Ancient Monuments

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Churchyard cross in St Mary and St Bartholomew's churchyard

A Scheduled Monument in Hampton in Arden, Solihull

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Latitude: 52.4245 / 52°25'28"N

Longitude: -1.7028 / 1°42'9"W

OS Eastings: 420308.25

OS Northings: 280770.25

OS Grid: SP203807

Mapcode National: GBR 4HX.VR1

Mapcode Global: VHBWV.FBP5

Entry Name: Churchyard cross in St Mary and St Bartholomew's churchyard

Scheduled Date: 18 March 1998

Source: Historic England

Source ID: 1017815

English Heritage Legacy ID: 30029

County: Solihull

Civil Parish: Hampton in Arden

Built-Up Area: Hampton in Arden

Traditional County: Warwickshire

Lieutenancy Area (Ceremonial County): West Midlands

Church of England Parish: Hampton-in-Arden

Church of England Diocese: Birmingham


The monument includes a standing cross located within the churchyard of St
Mary and St Bartholomew's Church, approximately 20m east of the east end of
the church. The cross, which is Listed Grade II, is principally medieval in
date and includes the plinth, socket stone and shaft, and stands over 1m in
The socket stone is octagonal in plan and is partly bonded to the plinth,
which is visible below the turf line. The socket stone measures 0.99m in
width, and is at least 0.45m high. It is decorated with panels on each face
bearing quatrefoil mouldings, five of which have shields in the centre. The
end of the shaft measures 0.3m square, and is morticed into the square socket.
The medieval cross shaft rises through chamfered corners to a tapering
octagonal section and survives to a height of approximately 0.69m. The top
edge of the shaft has a shallow hollow or socket carved in it.
The gravestones, where they fall within the cross's protective margin, are
excluded from the scheduling, although the ground beneath them is included.

The site of the monument is shown on the attached map extract.
It includes a 1 metre boundary around the archaeological features,
considered to be essential for the monument's support and preservation.

Source: Historic England

Reasons for Scheduling

A standing cross is a free standing upright structure, usually of stone,
mostly erected during the medieval period (mid 10th to mid 16th centuries AD).
Standing crosses served a variety of functions. In churchyards they served as
stations for outdoor processions, particularly in the observance of Palm
Sunday. Elsewhere, standing crosses were used within settlements as places for
preaching, public proclamation and penance, as well as defining rights of
sanctuary. Standing crosses were also employed to mark boundaries between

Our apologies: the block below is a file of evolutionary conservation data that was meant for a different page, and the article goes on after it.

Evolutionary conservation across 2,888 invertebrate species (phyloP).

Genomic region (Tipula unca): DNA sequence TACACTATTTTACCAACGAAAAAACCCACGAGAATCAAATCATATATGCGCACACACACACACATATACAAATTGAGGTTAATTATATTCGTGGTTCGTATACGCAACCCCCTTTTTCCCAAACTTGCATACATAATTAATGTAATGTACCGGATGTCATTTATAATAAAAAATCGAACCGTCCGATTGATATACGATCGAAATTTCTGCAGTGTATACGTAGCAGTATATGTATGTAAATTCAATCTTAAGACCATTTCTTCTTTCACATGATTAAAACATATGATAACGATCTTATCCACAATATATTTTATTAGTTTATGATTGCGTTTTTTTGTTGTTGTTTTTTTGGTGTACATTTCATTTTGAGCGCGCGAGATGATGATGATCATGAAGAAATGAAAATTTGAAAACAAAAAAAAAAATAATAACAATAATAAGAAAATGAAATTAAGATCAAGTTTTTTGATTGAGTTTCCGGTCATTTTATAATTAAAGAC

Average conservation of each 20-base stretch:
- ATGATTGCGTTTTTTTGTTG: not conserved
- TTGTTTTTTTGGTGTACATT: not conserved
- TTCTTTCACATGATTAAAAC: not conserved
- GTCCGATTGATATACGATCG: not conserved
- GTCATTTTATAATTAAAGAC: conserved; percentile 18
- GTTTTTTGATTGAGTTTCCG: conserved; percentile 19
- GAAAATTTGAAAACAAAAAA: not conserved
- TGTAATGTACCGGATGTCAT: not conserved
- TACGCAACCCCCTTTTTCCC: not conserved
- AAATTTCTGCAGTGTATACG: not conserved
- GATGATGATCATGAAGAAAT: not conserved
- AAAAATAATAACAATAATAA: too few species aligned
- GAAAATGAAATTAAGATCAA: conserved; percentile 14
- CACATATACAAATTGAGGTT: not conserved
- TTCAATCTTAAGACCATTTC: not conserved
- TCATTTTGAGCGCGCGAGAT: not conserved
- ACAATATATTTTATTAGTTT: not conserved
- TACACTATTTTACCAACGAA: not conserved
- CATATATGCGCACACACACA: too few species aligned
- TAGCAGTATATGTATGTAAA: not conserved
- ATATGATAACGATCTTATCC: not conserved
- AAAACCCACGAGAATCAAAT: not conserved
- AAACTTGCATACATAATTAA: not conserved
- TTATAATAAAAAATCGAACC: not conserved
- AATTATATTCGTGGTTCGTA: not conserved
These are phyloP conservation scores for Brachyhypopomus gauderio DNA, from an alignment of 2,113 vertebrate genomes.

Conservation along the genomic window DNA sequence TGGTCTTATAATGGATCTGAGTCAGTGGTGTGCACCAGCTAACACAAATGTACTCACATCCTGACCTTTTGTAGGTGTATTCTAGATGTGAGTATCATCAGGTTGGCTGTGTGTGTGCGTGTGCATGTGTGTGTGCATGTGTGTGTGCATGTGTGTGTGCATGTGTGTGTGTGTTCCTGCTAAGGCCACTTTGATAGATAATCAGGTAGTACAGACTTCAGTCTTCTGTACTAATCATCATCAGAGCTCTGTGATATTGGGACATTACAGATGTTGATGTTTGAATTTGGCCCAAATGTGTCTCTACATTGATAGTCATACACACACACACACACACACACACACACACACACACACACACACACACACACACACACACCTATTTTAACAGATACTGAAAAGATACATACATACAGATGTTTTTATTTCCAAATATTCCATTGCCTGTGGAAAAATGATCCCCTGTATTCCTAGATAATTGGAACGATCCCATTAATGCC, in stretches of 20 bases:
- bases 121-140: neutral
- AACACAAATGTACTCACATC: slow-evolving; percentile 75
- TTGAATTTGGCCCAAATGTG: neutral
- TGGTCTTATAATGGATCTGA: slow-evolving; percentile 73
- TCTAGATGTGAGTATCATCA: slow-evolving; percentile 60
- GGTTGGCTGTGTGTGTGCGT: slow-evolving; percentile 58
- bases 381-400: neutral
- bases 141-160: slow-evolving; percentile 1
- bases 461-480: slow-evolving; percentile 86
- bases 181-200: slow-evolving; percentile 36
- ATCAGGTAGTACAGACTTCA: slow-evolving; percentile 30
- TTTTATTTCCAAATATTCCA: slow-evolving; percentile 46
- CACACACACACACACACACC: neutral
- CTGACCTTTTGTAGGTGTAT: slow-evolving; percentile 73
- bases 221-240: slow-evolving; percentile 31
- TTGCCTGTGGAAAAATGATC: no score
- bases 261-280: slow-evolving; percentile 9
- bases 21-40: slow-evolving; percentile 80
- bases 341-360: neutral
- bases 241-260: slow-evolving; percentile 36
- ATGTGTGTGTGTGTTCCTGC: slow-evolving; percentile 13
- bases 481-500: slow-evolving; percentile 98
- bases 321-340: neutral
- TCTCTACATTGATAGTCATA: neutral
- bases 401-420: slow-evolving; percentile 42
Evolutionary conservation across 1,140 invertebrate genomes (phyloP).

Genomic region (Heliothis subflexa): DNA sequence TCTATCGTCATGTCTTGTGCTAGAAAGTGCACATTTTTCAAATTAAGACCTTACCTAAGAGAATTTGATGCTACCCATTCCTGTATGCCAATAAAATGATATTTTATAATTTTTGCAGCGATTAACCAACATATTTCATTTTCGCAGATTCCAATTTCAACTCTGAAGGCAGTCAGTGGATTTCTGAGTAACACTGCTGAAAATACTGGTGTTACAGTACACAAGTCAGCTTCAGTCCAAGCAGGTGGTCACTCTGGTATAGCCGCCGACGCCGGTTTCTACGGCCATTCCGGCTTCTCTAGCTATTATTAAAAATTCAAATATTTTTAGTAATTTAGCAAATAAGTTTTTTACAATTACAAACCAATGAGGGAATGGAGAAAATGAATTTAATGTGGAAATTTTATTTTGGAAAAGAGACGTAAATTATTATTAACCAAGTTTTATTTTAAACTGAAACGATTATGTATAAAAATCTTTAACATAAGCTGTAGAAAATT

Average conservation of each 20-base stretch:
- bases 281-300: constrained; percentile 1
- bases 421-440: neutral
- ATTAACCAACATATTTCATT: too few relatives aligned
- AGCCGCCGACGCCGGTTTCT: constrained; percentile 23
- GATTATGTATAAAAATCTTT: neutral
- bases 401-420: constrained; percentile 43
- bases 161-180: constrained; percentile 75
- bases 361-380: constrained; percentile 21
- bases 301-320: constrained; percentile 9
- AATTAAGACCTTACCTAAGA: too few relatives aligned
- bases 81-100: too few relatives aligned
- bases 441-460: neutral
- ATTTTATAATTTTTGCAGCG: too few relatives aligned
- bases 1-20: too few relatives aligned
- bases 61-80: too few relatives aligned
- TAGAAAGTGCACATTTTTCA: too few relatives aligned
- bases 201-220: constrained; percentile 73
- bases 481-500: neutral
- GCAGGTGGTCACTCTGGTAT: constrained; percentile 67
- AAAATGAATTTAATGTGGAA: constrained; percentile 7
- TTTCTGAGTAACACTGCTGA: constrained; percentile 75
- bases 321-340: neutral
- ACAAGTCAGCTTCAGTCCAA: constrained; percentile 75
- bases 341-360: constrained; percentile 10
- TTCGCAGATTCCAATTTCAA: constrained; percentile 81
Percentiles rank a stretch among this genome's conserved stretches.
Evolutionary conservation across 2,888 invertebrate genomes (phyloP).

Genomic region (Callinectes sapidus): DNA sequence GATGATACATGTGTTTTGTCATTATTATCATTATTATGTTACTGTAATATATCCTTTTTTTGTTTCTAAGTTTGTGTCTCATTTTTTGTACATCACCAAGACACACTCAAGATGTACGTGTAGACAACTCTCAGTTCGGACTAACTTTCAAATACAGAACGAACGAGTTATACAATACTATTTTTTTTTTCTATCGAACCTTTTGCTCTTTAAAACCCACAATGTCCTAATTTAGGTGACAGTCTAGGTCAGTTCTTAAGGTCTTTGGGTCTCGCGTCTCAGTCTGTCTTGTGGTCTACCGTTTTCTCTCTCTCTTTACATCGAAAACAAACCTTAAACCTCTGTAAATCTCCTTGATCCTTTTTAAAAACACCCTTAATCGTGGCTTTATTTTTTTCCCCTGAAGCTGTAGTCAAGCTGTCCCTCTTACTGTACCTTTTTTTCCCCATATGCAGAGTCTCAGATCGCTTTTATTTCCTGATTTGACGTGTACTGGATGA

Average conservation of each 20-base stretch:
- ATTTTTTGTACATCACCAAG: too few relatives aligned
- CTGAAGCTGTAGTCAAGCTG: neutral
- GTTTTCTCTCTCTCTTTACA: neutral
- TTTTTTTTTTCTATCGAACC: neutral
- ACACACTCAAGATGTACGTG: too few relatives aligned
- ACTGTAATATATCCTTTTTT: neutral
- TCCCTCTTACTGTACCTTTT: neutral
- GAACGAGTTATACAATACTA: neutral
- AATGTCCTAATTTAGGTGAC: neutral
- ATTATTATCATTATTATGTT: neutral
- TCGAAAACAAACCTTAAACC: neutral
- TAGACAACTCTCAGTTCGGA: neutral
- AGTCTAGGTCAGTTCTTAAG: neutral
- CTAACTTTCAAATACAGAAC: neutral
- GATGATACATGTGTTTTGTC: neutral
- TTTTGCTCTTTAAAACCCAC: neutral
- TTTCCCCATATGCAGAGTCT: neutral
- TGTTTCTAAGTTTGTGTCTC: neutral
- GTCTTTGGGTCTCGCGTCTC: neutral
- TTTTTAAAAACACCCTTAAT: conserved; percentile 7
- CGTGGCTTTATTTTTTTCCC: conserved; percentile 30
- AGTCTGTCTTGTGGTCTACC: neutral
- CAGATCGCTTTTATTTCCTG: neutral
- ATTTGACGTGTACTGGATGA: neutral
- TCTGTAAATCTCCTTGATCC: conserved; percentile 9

parishes, property, or settlements. A few crosses were erected to commemorate
battles. Some crosses were linked to particular saints, whose support and
protection their presence would have helped to invoke. Crosses in market
places may have helped to validate transactions. After the Reformation, some
crosses continued in use as foci for municipal or borough ceremonies, for
example as places for official proclamations and announcements; some were the
scenes of games or recreational activity.
Standing crosses were distributed throughout England and are thought to have
numbered in excess of 12,000. However, their survival since the Reformation
has been variable, being much affected by local conditions, attitudes and
religious sentiment. In particular, many cross-heads were destroyed by
iconoclasts during the 16th and 17th centuries. Less than 2,000 medieval
standing crosses, with or without cross-heads, are now thought to exist. The
oldest and most basic form of standing cross is the monolith, a stone shaft
often set directly in the ground without a base. The most common form is the
stepped cross, in which the shaft is set in a socket stone and raised upon a
flight of steps; this type of cross remained current from the 11th to 12th
centuries until after the Reformation. Where the cross-head survives it may
take a variety of forms, from a lantern-like structure to a crucifix; the more
elaborate examples date from the 15th century. Much less common than stepped
crosses are spire-shaped crosses, often composed of three or four receding
stages with elaborate architectural decoration and/or sculptured figures; the
most famous of these include the Eleanor crosses, erected by Edward I at the
stopping places of the funeral cortege of his wife, who died in 1290. Also
uncommon are the preaching crosses which were built in public places from the
13th century, typically in the cemeteries of religious communities and
cathedrals, market places and wide thoroughfares; they include a stepped base,
buttresses supporting a vaulted canopy, in turn carrying either a shaft and
head or a pinnacled spire. Standing crosses contribute significantly to our
understanding of medieval customs, both secular and religious, and to our
knowledge of medieval parishes and settlement patterns. All crosses which
survive as standing monuments, especially those which stand in or near their
original location, are considered worthy of protection.

The cross in St Mary and St Bartholomew's churchyard is a good example of a
medieval standing cross with an octagonal socket stone. Situated in a
prominent position close to the east end of the church, it is believed to
stand in or near its original position. Much of the cross survives from the
medieval period, and its importance is enhanced by the quality of decoration
remaining upon the socket stone.

Source: Historic England


Various SMR Officers, Unpublished notes in SMR Office,

Source: Historic England

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